Rév advises that the archive should make documents containing sensitive personal information available on its premises, while exercising great care and discretion when making personal information openly and freely available on its websites.
Two large Russian collections in Rév’s archive demonstrate this dilemma: the Red Archive, which contains official reports by Soviet party and government sources, and the Samizdat Archive, which contains unofficial, underground documents produced by generations of anti-Soviet opposition.
Documents in the Red Archive mention the name of a Russian psychiatrist, who, in the official sources “having betrayed his country,” defected from the Soviet Union in order to live in the West. The name of the same person surfaced in Samizdat publications, as one of those who had been engaged in the forcible psychiatric treatment of members of the opposition, and who having arrived in London as a self-styled critic of Soviet psychiatry, was offered a position at the famous Tavistock Clinic.
As it is the obligation of Rév’s archive to preserve the integrity of the documents, it is unimaginable to redact the name in either of the collections. Whenever a researcher wants to consult one or both sources, the archive does not anonymize the documents. Being neither able nor inclined to judge the authenticity of the claim in any of the documents, the Archive does not and should not take a stand in the truthfulness of the sources.
Indeed, since Rév’s archive is one of the largest propaganda archives in the world, their repository is obviously full of unsubstantiated claims, ad hominem accusations, and blatant lies about identifiable private citizens, not just public figures. The Cold War was fought with mutual lies and fantasies. In lies there lies the truth.
Rév’s archive is also the repository of forensic documents, testimonials, witness reports, the sources of which – victims, witnesses, accidental observers – could suffer retribution, even grave physical harm, were their identities made public.
The authority of the archive traditionally rests on trust in the authenticity and integrity of the documents housed inside the walls of the archive, and trust in the integrity of the archivists, the custodians of the documents. The archive, however, contributes every single day to the violation of information rights. Even in traditional archives, documents were frequently altered. Keepers of the archives, minor officials, monks, scribes, learned antiquarians copied, rescribed, translated, and annotated the documents.
Libraries and archives have been set up in order to preserve otherwise dispersed texts. The materiality of the documents has always been highly vulnerable, and copies of documents often become reattributed, posing new concerns for privacy.
Archives have never been completely immune from the suspicion of having forged documents. Monastic archives in the West started with massive selective remembrance, by discarding documents deemed contrary to the interests of the monastery, or by producing fake documents to strengthen the spiritual, legal, or economic standing of the house.
Digitization might affect the text and its readability as the optical character recognition software is far from perfect. Digitized information is always in movement, being copied and stored on multiple servers without the consent or knowledge of the administrator, the data specialist or the archivist.
Archivists working in a digital environment are also confronted with the Collingridge dilemma, where they are not able to foresee the impact of technological changes on issues related to privacy.
Digitized archival documents could be connected to other archives that store specialized data, placing the original documents and their subjects in a new and completely different frame. This results in a deep layer of recursivity, and the collectors of the original records are not able to predict where the data might lead. Archives are entrusted with the task of collecting and preserving records, but the archival workflow itself undermines the safeguards that are supposed to provide privacy protection.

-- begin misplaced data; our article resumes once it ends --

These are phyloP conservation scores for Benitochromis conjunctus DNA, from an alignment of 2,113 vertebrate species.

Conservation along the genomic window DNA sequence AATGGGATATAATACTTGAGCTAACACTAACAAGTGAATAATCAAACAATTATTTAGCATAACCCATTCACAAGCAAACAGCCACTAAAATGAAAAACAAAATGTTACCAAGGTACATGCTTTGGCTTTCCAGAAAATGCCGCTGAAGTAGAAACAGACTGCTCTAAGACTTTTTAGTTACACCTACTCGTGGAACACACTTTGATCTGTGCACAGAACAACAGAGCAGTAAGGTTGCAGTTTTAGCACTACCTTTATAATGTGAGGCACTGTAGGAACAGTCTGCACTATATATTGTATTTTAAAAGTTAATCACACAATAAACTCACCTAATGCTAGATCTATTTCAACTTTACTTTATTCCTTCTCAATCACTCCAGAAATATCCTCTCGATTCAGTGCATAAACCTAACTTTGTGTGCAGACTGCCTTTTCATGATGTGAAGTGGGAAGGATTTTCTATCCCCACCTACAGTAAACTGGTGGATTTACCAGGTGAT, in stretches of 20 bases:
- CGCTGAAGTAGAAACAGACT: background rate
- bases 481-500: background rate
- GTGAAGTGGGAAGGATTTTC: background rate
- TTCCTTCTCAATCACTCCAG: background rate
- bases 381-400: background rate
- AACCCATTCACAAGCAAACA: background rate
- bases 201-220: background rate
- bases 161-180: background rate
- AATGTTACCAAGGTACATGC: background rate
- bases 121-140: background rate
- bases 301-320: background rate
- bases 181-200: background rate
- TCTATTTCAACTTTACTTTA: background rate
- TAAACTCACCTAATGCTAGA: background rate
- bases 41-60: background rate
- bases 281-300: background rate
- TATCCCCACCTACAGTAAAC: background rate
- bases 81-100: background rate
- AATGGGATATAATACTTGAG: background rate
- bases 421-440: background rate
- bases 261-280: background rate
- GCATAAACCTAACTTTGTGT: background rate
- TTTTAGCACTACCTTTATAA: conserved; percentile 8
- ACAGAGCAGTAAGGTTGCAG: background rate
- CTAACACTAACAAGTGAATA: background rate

Archives are trafficking in sensitive, dangerous material, so Rév argues that archives cannot open up all their secrets to the public at large on their websites. Public archives, or archives serving the public, should serve the interest of the citizens, both as members of the community and as private individuals.
Rév states that the archive should consider both the interests and the preferences of all the affected parties, which include the public, present and future researchers, and non-public figures whose sensitive data the documents contain, and the archivists’ control. Since privacy is a complex non-private issue, archives should think twice and act in a careful, differentiated way, taking the needs of context specificity into consideration before making archival documents openly accessible.
This has been an issue for all of history, ever since we kept archives, but it is an especially complicated quandary in our open, digital era, when even public information, when placed, analyzed, aggregated, and used in a new context for previously unforeseen purposes, can have sometimes seriously harmful private consequences.
Next part (section 5): Infrastructures and platforms.
Article source: This article is an edited summary of Chapter 161 of the book Reassembling scholarly communications: Histories, infrastructures, and global politics of Open Access2 which has been published by MIT Press under a CC BY 4.0 Creative Commons license.
Acknowledgements: This summary was drafted by Wordtune Read with further corrections and edits by Bruce Boyes.
Article license: This article is published under a CC BY 4.0 Creative Commons license.
- Rév, I. (2020). Accessing the Past, or Should Archives Provide Open Access?. In Eve, M. P., & Gray, J. (Eds.) Reassembling scholarly communications: Histories, infrastructures, and global politics of Open Access. MIT Press. ↩
- Eve, M. P., & Gray, J. (Eds.) (2020). Reassembling scholarly communications: Histories, infrastructures, and global politics of Open Access. MIT Press. ↩